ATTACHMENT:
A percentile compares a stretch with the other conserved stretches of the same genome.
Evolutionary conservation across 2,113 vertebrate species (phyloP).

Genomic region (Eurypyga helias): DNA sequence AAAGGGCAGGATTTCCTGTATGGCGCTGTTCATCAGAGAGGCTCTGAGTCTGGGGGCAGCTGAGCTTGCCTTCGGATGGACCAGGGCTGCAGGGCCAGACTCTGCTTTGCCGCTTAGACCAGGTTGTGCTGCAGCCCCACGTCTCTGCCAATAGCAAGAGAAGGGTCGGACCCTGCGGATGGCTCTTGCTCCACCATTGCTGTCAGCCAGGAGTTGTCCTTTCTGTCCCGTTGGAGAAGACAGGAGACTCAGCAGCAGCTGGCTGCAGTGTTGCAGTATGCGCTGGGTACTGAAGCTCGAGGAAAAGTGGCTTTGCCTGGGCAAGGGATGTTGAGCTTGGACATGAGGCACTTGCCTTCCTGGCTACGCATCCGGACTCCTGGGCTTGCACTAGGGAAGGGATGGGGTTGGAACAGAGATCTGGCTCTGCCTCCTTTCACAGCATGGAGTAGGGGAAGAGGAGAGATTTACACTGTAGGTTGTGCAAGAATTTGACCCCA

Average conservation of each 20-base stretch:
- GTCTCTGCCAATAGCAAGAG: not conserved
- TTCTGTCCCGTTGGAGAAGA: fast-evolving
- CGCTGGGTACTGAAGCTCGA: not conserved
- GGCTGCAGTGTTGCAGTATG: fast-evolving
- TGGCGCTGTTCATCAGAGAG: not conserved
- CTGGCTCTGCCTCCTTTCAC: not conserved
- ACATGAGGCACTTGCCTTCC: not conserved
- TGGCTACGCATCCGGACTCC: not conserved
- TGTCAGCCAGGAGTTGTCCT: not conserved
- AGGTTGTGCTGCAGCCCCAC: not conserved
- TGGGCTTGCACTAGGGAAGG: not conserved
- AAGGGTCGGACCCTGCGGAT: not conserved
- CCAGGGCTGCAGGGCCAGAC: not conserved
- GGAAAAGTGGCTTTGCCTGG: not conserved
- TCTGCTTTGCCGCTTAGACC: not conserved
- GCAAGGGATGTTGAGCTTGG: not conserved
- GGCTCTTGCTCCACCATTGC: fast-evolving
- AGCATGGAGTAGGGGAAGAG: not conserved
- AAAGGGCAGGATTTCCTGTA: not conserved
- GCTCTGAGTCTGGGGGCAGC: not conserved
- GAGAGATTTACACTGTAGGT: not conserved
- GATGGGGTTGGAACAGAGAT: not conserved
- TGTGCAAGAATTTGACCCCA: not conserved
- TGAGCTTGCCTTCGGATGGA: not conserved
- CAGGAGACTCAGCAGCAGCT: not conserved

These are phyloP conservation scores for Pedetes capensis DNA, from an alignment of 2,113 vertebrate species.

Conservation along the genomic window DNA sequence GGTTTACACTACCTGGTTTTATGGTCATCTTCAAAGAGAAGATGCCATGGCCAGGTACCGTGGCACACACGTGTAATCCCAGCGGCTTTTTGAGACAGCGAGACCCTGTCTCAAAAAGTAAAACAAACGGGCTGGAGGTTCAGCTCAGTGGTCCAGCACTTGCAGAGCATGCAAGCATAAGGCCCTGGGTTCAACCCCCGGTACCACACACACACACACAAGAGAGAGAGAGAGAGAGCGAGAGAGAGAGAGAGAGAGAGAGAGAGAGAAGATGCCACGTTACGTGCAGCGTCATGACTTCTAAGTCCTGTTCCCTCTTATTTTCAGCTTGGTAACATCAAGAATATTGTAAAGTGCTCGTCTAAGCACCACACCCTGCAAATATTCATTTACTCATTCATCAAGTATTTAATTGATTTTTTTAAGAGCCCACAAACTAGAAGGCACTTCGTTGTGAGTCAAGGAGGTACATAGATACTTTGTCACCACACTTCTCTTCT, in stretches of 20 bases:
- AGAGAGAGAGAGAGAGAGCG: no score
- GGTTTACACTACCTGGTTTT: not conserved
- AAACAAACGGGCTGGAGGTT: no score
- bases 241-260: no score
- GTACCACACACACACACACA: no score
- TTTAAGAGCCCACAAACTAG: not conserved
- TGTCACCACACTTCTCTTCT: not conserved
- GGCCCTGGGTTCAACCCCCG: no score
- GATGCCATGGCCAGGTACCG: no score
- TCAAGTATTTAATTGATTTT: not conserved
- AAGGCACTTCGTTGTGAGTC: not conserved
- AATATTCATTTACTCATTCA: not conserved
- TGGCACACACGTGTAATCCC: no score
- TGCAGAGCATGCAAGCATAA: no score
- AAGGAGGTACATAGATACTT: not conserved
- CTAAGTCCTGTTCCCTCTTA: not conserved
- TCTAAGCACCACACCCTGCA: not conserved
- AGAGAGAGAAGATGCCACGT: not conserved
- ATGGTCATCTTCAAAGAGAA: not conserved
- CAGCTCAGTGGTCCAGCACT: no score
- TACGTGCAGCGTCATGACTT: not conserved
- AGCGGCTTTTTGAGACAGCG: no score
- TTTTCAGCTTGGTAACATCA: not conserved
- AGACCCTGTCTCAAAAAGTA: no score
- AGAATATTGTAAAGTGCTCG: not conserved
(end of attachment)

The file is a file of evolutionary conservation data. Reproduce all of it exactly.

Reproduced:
A percentile compares a stretch with the other conserved stretches of the same genome.
Evolutionary conservation across 2,113 vertebrate species (phyloP).

Genomic region (Eurypyga helias): DNA sequence AAAGGGCAGGATTTCCTGTATGGCGCTGTTCATCAGAGAGGCTCTGAGTCTGGGGGCAGCTGAGCTTGCCTTCGGATGGACCAGGGCTGCAGGGCCAGACTCTGCTTTGCCGCTTAGACCAGGTTGTGCTGCAGCCCCACGTCTCTGCCAATAGCAAGAGAAGGGTCGGACCCTGCGGATGGCTCTTGCTCCACCATTGCTGTCAGCCAGGAGTTGTCCTTTCTGTCCCGTTGGAGAAGACAGGAGACTCAGCAGCAGCTGGCTGCAGTGTTGCAGTATGCGCTGGGTACTGAAGCTCGAGGAAAAGTGGCTTTGCCTGGGCAAGGGATGTTGAGCTTGGACATGAGGCACTTGCCTTCCTGGCTACGCATCCGGACTCCTGGGCTTGCACTAGGGAAGGGATGGGGTTGGAACAGAGATCTGGCTCTGCCTCCTTTCACAGCATGGAGTAGGGGAAGAGGAGAGATTTACACTGTAGGTTGTGCAAGAATTTGACCCCA

Average conservation of each 20-base stretch:
- GTCTCTGCCAATAGCAAGAG: not conserved
- TTCTGTCCCGTTGGAGAAGA: fast-evolving
- CGCTGGGTACTGAAGCTCGA: not conserved
- GGCTGCAGTGTTGCAGTATG: fast-evolving
- TGGCGCTGTTCATCAGAGAG: not conserved
- CTGGCTCTGCCTCCTTTCAC: not conserved
- ACATGAGGCACTTGCCTTCC: not conserved
- TGGCTACGCATCCGGACTCC: not conserved
- TGTCAGCCAGGAGTTGTCCT: not conserved
- AGGTTGTGCTGCAGCCCCAC: not conserved
- TGGGCTTGCACTAGGGAAGG: not conserved
- AAGGGTCGGACCCTGCGGAT: not conserved
- CCAGGGCTGCAGGGCCAGAC: not conserved
- GGAAAAGTGGCTTTGCCTGG: not conserved
- TCTGCTTTGCCGCTTAGACC: not conserved
- GCAAGGGATGTTGAGCTTGG: not conserved
- GGCTCTTGCTCCACCATTGC: fast-evolving
- AGCATGGAGTAGGGGAAGAG: not conserved
- AAAGGGCAGGATTTCCTGTA: not conserved
- GCTCTGAGTCTGGGGGCAGC: not conserved
- GAGAGATTTACACTGTAGGT: not conserved
- GATGGGGTTGGAACAGAGAT: not conserved
- TGTGCAAGAATTTGACCCCA: not conserved
- TGAGCTTGCCTTCGGATGGA: not conserved
- CAGGAGACTCAGCAGCAGCT: not conserved

These are phyloP conservation scores for Pedetes capensis DNA, from an alignment of 2,113 vertebrate species.

Conservation along the genomic window DNA sequence GGTTTACACTACCTGGTTTTATGGTCATCTTCAAAGAGAAGATGCCATGGCCAGGTACCGTGGCACACACGTGTAATCCCAGCGGCTTTTTGAGACAGCGAGACCCTGTCTCAAAAAGTAAAACAAACGGGCTGGAGGTTCAGCTCAGTGGTCCAGCACTTGCAGAGCATGCAAGCATAAGGCCCTGGGTTCAACCCCCGGTACCACACACACACACACAAGAGAGAGAGAGAGAGAGCGAGAGAGAGAGAGAGAGAGAGAGAGAGAGAAGATGCCACGTTACGTGCAGCGTCATGACTTCTAAGTCCTGTTCCCTCTTATTTTCAGCTTGGTAACATCAAGAATATTGTAAAGTGCTCGTCTAAGCACCACACCCTGCAAATATTCATTTACTCATTCATCAAGTATTTAATTGATTTTTTTAAGAGCCCACAAACTAGAAGGCACTTCGTTGTGAGTCAAGGAGGTACATAGATACTTTGTCACCACACTTCTCTTCT, in stretches of 20 bases:
- AGAGAGAGAGAGAGAGAGCG: no score
- GGTTTACACTACCTGGTTTT: not conserved
- AAACAAACGGGCTGGAGGTT: no score
- bases 241-260: no score
- GTACCACACACACACACACA: no score
- TTTAAGAGCCCACAAACTAG: not conserved
- TGTCACCACACTTCTCTTCT: not conserved
- GGCCCTGGGTTCAACCCCCG: no score
- GATGCCATGGCCAGGTACCG: no score
- TCAAGTATTTAATTGATTTT: not conserved
- AAGGCACTTCGTTGTGAGTC: not conserved
- AATATTCATTTACTCATTCA: not conserved
- TGGCACACACGTGTAATCCC: no score
- TGCAGAGCATGCAAGCATAA: no score
- AAGGAGGTACATAGATACTT: not conserved
- CTAAGTCCTGTTCCCTCTTA: not conserved
- TCTAAGCACCACACCCTGCA: not conserved
- AGAGAGAGAAGATGCCACGT: not conserved
- ATGGTCATCTTCAAAGAGAA: not conserved
- CAGCTCAGTGGTCCAGCACT: no score
- TACGTGCAGCGTCATGACTT: not conserved
- AGCGGCTTTTTGAGACAGCG: no score
- TTTTCAGCTTGGTAACATCA: not conserved
- AGACCCTGTCTCAAAAAGTA: no score
- AGAATATTGTAAAGTGCTCG: not conserved